The Corpus part of the set of resources and tools will be coded according to forms for each language. Thus in Kabyle, only bound pronouns are unequivocally marked for subject function. Those affixes will be coded with the label SBJ, followed by person, number and gender information. Nouns can be computed as subjects, but they are not coded as such. Their identification is based on the interaction of several coding means: a nominal subject is a noun (coded N) that belongs to the same prosodic unit (coded REF) as the verb (coded V), and either immediately precedes V and is marked by absolute state (coded ABS), or follows V and is marked by annexed state (coded ANN). Therefore, nouns will not be coded for grammatical role in Kabyle. Their grammatical role will be retrievable using ELAN query commands (regular expressions).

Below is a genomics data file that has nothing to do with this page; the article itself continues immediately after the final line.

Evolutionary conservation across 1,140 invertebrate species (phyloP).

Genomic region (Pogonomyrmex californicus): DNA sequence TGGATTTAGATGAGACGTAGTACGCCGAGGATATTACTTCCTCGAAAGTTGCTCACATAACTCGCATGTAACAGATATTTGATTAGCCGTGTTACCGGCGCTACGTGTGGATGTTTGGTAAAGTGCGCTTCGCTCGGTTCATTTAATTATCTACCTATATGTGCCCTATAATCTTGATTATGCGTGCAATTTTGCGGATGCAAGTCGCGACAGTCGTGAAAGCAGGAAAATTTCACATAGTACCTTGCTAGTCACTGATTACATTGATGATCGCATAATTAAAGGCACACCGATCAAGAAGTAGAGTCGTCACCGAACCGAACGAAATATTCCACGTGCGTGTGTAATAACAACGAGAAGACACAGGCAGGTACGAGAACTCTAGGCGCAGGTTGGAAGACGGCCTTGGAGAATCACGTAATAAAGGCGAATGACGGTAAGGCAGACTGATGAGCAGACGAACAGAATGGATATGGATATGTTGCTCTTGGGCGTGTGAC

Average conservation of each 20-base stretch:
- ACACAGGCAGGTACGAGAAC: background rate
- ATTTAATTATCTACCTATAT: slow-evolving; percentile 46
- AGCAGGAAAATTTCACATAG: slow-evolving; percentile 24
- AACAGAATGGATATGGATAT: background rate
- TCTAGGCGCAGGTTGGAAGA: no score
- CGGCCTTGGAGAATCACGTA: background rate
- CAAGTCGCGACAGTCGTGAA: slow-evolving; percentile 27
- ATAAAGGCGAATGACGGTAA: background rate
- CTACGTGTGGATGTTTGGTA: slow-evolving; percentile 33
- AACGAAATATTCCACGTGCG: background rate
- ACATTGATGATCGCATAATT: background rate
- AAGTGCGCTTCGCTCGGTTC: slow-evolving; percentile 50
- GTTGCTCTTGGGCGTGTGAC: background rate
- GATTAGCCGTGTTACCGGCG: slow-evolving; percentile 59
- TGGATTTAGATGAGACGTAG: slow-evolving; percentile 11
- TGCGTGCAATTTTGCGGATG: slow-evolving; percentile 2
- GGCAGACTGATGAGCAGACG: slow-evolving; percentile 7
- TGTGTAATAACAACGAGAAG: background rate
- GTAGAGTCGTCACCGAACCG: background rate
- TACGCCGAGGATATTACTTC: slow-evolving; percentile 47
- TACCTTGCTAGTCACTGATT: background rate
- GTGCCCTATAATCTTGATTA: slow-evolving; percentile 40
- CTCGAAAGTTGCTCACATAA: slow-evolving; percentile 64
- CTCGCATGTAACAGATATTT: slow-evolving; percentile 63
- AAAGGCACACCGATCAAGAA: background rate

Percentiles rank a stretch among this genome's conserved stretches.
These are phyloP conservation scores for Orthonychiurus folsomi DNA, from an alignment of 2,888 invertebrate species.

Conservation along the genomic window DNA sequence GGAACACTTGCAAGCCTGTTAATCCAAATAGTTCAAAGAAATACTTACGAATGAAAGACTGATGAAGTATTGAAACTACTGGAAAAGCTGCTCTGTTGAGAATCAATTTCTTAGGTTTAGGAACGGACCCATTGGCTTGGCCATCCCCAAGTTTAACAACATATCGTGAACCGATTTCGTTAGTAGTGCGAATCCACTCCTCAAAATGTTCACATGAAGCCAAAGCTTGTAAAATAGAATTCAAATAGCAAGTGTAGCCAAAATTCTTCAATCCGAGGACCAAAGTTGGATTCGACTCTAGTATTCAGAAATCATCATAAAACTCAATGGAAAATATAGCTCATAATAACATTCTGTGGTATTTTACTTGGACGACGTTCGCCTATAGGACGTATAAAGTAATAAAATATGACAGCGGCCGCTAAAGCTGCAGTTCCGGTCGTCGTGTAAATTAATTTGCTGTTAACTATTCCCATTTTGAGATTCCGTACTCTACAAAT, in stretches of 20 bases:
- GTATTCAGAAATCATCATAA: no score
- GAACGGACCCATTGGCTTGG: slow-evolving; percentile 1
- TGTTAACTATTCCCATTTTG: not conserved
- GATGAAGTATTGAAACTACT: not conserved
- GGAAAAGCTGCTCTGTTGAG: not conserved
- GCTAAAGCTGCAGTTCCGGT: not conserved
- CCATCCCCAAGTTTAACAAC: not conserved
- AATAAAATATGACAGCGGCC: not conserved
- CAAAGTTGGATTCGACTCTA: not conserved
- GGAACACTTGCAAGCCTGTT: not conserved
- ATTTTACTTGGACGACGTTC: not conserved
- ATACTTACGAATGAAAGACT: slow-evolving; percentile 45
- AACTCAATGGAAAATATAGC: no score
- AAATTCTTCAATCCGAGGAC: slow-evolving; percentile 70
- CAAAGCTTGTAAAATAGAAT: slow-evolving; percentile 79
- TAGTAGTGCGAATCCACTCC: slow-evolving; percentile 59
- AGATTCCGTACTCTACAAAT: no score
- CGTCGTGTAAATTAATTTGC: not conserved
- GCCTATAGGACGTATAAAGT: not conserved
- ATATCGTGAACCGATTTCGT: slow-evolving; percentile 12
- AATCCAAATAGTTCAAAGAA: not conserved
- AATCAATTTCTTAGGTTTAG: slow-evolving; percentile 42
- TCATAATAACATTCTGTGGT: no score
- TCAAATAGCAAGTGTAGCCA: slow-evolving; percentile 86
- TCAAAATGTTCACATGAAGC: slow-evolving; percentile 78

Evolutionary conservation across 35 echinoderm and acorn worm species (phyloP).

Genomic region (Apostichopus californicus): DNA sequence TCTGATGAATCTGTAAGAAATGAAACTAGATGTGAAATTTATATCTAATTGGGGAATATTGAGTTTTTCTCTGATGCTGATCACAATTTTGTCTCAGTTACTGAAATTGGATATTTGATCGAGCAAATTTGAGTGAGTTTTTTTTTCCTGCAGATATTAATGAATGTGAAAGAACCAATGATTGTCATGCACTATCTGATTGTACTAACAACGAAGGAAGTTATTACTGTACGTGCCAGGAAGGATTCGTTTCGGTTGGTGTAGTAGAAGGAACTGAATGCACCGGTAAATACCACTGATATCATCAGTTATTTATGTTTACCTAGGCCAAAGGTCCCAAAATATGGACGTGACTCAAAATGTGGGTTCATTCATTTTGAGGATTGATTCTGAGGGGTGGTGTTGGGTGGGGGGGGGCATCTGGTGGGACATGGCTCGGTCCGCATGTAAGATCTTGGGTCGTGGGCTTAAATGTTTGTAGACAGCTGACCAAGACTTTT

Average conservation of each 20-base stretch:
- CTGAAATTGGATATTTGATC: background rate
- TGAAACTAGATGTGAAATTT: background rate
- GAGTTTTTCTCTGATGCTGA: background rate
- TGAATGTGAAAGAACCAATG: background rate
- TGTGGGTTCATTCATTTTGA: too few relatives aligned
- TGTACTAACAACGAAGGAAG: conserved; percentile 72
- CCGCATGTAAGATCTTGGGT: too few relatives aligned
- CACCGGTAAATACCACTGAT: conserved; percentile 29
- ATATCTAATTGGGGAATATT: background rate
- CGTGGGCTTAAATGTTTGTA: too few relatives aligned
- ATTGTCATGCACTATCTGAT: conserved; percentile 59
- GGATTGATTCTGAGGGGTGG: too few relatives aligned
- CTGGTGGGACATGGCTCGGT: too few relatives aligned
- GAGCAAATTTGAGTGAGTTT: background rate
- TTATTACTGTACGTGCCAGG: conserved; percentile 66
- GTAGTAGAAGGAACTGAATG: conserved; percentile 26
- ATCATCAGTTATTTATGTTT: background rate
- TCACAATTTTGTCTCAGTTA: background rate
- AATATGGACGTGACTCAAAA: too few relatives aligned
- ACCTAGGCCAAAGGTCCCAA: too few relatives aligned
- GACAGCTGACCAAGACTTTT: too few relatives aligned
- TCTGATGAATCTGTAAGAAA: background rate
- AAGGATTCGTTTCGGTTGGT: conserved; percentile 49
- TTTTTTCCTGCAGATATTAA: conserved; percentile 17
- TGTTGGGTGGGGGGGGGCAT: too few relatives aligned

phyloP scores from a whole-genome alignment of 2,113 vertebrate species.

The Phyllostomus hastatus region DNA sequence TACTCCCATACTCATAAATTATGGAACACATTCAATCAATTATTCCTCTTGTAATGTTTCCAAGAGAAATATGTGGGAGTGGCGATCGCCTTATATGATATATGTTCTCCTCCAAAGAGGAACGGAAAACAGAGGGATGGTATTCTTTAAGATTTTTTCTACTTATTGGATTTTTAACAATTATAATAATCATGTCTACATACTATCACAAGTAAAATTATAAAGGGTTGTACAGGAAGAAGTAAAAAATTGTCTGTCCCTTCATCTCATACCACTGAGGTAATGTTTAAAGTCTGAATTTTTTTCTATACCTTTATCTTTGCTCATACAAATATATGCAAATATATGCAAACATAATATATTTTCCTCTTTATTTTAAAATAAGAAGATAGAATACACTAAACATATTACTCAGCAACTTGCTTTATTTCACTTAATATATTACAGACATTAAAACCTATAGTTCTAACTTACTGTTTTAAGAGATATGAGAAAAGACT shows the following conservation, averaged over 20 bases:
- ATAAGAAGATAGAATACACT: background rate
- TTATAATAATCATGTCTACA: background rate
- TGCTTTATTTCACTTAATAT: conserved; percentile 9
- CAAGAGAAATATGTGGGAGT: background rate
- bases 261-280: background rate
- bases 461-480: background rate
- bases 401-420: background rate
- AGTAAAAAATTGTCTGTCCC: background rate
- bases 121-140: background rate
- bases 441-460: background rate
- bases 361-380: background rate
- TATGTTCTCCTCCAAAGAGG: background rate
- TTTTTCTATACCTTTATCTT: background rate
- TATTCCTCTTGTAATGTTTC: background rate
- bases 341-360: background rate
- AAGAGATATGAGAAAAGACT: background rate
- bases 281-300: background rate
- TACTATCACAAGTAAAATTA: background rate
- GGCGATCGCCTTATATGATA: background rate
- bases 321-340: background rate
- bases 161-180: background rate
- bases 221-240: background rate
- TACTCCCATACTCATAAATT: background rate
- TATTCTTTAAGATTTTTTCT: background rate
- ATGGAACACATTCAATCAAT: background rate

This way of coding corpora does not presuppose derived functions, but provides the means to compute them. The methodology implies that only direct form-function mappings should be coded. Moreover, the delimitation of functional domains being based on the co-occurence or mutual exclusiveness of several types of linguistic forms, the annotation of the corpus must not be limited to morpheme-by-morpheme glossing as is usually the case for lesser-described languages when the corpus has more levels of annotation than part-of-speech tagging. Non-local phenomena are also important formal means that have functional values. Linear orders and anaphoric chains are a good example of that. Taking into account the various formal coding means in the annotation schema, and in the development of the query engine, is therefore essential, and constitutes another innovative aspect of CORTYPO.